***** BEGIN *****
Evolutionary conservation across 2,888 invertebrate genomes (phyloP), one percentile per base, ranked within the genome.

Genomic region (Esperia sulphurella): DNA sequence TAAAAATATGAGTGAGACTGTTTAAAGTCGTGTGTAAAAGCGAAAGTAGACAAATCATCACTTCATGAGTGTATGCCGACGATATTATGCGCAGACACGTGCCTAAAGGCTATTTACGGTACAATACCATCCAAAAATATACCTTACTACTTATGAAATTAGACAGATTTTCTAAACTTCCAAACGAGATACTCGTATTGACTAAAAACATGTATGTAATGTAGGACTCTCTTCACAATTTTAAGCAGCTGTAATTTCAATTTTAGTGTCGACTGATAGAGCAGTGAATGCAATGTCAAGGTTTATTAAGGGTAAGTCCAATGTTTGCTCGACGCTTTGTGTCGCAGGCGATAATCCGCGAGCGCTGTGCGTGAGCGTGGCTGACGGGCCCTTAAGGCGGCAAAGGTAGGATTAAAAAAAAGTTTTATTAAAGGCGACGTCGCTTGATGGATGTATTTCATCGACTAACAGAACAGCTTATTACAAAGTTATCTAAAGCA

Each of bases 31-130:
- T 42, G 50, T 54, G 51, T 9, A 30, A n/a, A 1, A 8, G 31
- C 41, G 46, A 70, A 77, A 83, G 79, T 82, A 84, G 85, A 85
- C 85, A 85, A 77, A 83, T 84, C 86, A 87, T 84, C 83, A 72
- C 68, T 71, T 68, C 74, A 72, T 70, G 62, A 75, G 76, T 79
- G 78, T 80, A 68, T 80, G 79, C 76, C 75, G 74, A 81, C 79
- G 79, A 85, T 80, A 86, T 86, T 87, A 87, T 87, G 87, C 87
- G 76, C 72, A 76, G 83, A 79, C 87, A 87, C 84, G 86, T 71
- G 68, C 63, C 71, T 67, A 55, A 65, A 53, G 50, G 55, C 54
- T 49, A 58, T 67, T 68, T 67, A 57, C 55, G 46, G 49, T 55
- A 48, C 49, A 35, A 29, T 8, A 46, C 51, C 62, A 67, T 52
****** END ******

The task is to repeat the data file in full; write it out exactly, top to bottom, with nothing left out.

Evolutionary conservation across 2,888 invertebrate genomes (phyloP), one percentile per base, ranked within the genome.

Genomic region (Esperia sulphurella): DNA sequence TAAAAATATGAGTGAGACTGTTTAAAGTCGTGTGTAAAAGCGAAAGTAGACAAATCATCACTTCATGAGTGTATGCCGACGATATTATGCGCAGACACGTGCCTAAAGGCTATTTACGGTACAATACCATCCAAAAATATACCTTACTACTTATGAAATTAGACAGATTTTCTAAACTTCCAAACGAGATACTCGTATTGACTAAAAACATGTATGTAATGTAGGACTCTCTTCACAATTTTAAGCAGCTGTAATTTCAATTTTAGTGTCGACTGATAGAGCAGTGAATGCAATGTCAAGGTTTATTAAGGGTAAGTCCAATGTTTGCTCGACGCTTTGTGTCGCAGGCGATAATCCGCGAGCGCTGTGCGTGAGCGTGGCTGACGGGCCCTTAAGGCGGCAAAGGTAGGATTAAAAAAAAGTTTTATTAAAGGCGACGTCGCTTGATGGATGTATTTCATCGACTAACAGAACAGCTTATTACAAAGTTATCTAAAGCA

Each of bases 31-130:
- T 42, G 50, T 54, G 51, T 9, A 30, A n/a, A 1, A 8, G 31
- C 41, G 46, A 70, A 77, A 83, G 79, T 82, A 84, G 85, A 85
- C 85, A 85, A 77, A 83, T 84, C 86, A 87, T 84, C 83, A 72
- C 68, T 71, T 68, C 74, A 72, T 70, G 62, A 75, G 76, T 79
- G 78, T 80, A 68, T 80, G 79, C 76, C 75, G 74, A 81, C 79
- G 79, A 85, T 80, A 86, T 86, T 87, A 87, T 87, G 87, C 87
- G 76, C 72, A 76, G 83, A 79, C 87, A 87, C 84, G 86, T 71
- G 68, C 63, C 71, T 67, A 55, A 65, A 53, G 50, G 55, C 54
- T 49, A 58, T 67, T 68, T 67, A 57, C 55, G 46, G 49, T 55
- A 48, C 49, A 35, A 29, T 8, A 46, C 51, C 62, A 67, T 52